There’s talk that the old cement works on the road to Steyning might be turned into an Eden Project-style eco village nestling in the South Downs.

You know the place. First the site of a chalk quarry in 1851, it rose to employ hundreds of cement workers spreading its footprint to both sides of the road.

A secret tunnel under the tarmac joins the two parts.

At 118 acres it was so big and so important to the local economy that it had its own railway sidings.

As with all these things, large-scale cement production moved to cheaper places abroad and work ceased in 1991.

Dudman Group use part of it today but the buildings, chimneys, and kilns that churned out concrete for more than 150 years, seven days a week, are still there.

In this very spot yesterday my esteemed colleague Adam Trimingham opined that the works were hideous and should be demolished forthwith.

I rarely disagree with the Sage of Sussex but on this occasion I’m going to have to.

I think the buildings are beautiful. The whole place is a deconsecrated cathedral to a bygone manufacturing age.

There’s an ethereal quality to the site with its smashed windows, polythene flapping in the breeze, corrugated iron rising to the skies. Inside the kilns and conveyor belts wait forlornly to be fired up again.

You can almost hear the shouts and curses, the grindings and clankings of production past as you drive by.

The ghosts of generations of cement workers are still there on their endless toil to produce the powder with which this country’s foundations are built.

Just like the wreckage of the Titanic lying serenely at the bottom of the Atlantic I think we should leave it undisturbed.

Let the landscape on which it imposed itself 164 years ago slowly and inexorably reclaim it.


I make no political point at all here; just an observation about how history quickly gets rewritten into easy black and white narratives of winners and losers.

Take the recent General Election. The Tories triumphantly swept the board.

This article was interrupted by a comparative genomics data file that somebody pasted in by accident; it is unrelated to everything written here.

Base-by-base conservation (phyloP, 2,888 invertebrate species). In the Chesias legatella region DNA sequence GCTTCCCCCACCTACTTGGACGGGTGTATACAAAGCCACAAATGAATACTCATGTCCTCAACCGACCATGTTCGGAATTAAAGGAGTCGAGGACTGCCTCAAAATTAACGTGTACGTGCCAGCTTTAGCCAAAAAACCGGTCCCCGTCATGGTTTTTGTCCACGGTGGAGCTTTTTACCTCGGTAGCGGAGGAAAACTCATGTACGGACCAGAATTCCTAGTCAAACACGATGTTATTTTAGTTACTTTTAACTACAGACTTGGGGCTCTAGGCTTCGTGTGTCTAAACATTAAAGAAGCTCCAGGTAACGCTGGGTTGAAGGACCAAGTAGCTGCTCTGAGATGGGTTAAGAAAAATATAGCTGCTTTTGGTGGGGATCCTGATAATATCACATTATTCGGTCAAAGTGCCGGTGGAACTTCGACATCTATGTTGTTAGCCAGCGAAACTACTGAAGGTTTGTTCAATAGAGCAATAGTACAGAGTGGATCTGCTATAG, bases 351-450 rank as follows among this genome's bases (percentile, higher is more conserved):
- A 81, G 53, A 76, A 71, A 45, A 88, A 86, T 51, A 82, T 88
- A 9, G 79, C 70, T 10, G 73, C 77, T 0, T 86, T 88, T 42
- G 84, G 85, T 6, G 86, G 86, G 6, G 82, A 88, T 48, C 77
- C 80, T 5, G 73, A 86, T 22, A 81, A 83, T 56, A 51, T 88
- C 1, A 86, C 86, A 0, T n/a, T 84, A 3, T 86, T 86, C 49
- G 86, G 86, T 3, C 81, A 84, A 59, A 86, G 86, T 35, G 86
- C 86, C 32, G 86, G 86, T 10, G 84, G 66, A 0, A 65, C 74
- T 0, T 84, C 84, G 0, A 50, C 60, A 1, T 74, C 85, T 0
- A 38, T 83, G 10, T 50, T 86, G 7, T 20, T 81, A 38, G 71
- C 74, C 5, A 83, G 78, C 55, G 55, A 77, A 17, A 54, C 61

Er, actually nearly two thirds of voters did not vote for them, a fraction that rises to three quarters if you take in the electorate as a whole.

Labour had a meltdown. Well more than nine million did actually vote for the party and, despite what you might think, even down here in the south.

In Northern Ireland the Democratic Unionist Party could hold the Conservatives to account with their eight MPs. But hang on; they got 190,000 votes.

Meanwhile, the tide of nationalism north of the border is an unstoppable force with the SNP noisily filling Parliament with 56 of Scotland’s 59 seats.

But wait a minute. Almost 50 per cent of Scottish voters did not vote for nationalism.

The poor old Lib Dems were wiped out. So how come more than two million people voted for them?

They would argue still, I think, that proportional voting would have given them about 50 seats on that share of the vote and perhaps avoided the political obituaries.

And of course the Ukip fox is finally shot. Is it? With 4 million voters and in third place by share of the vote it would surely be foolish to think so.

This is not so much an impassioned plea for electoral reform but a reminder that we should treat the cheers of the victors, the tears of the vanquished and the analysis of the instant historians with a large pinch of cynicism.


A trainee journalist was despatched by his editor to interview a man of the cloth whose vicarage had been ransacked by burglars. The vicar was very accommodating, showed the reporter around the house, sat him in the study and went to make tea for the both of them.

While he was out the reporter spied on the mantelpiece a picture of the veteran comedian Ken Dodd, trademark bog brush hair and buck teeth to the fore.

When the vicar returned, to keep the conversation going, the youngster enquired of the picture: “How did you get to know Doddy, reverend?”

The room turned several degrees colder and with a face like thunder the vicar replied: “That is a picture of my wife.”

You can feel the mortification of the kid from here, can’t you? I told this story at an after-lunch speech in Brighton I gave the other day.

I’ve been using it for years after a Scottish editor told me it actually happened to one of his reporters.

It always gets a titter. But this time a guest sidled up to me and suggested the story was apocryphal.

He’d heard it before. I was taken aback.

Was it true or had I been using so often it has assumed a life of its own, on a never-ending orbit of after-dinner speeches. Does it matter?

Has any reader heard it before and if so where and from whom? I might try to compile its history.